Restor8-o-Matic to treat an old radio

You're scrounging around your grandparents attic and find, under strata of dust, that old radio on which they used to listened to reports of the war. You blow, or even shovel, the dust off...look at the cord which seems intact and unfrayed...look over at the wall outlet and wonder...hmmm let's see if it still works. STOP!

It may have worked when they moved it up there, but as with many other things in life, time takes it toll on components even AND ESPECIALLY when not used. Here is what I do with a set to remove it from stasis...

I subject it to my "Restor8-O-matic"

A combination of an isolation transformer, a variac (variable AC voltage source) and a simple 3-way light bulb (plus a few fuses and meters thrown in for good measure.) This allows me to not only bring the voltage up slowly, but to monitor and control the current flow.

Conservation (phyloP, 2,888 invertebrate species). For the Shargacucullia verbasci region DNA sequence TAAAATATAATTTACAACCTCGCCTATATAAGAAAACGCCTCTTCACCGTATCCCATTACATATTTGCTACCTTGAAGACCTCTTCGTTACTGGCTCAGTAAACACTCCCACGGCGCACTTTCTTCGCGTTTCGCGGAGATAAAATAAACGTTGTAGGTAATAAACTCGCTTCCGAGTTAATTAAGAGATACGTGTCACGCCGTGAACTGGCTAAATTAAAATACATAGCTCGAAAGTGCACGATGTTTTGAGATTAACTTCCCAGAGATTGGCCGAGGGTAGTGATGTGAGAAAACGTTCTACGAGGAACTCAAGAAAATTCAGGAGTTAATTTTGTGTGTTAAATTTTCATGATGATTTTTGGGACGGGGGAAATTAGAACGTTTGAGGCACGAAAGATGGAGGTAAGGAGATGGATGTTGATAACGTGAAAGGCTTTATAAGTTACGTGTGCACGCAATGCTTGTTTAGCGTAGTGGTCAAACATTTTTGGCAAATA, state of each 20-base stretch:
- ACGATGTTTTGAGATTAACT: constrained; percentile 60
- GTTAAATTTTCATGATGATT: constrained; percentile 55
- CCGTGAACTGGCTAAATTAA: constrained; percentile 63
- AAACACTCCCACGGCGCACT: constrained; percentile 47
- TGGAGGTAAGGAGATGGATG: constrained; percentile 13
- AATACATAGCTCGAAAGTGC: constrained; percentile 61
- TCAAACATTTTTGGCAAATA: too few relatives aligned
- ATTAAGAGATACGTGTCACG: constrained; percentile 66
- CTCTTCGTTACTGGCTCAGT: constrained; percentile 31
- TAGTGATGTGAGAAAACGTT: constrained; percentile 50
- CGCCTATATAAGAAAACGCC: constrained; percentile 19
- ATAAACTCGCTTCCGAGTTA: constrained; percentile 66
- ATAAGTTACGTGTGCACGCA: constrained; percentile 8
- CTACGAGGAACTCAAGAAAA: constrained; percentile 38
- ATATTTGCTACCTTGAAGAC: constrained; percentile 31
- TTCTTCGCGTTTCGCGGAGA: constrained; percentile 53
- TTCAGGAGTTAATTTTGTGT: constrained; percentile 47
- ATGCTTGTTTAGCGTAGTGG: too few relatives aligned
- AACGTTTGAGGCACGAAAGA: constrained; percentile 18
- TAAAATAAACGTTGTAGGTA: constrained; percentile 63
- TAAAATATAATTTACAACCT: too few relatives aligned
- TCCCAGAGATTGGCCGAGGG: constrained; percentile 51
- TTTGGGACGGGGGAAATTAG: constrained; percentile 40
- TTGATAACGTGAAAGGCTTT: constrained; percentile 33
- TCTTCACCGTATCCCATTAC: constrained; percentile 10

The reason all this is important is that as a set sits for a long period of time, filter capacitors will dry out and/or become lazy and tubes can develop shorts. Capacitors are like rechargeable batteries, if they haven't been charged for a long time, they tend to forget what it's like and they can be shocked and short out.
This is where the light bulb comes in, if they do short all the current goes to the bulb and doesn't damage other components. Like valuable hard to replace transformers.

Also pictured above is my Sprague Model TO-6A Tel-Ohmike Capacitor Analyzer which measures leakage and other characteristics of capacitors. Next to that, my homemade 'Capacitor Mastorbator' which I use as a controlled voltage/current supply for individual capacitors. It has a switchable 0-150 and 0-450 VDC meter.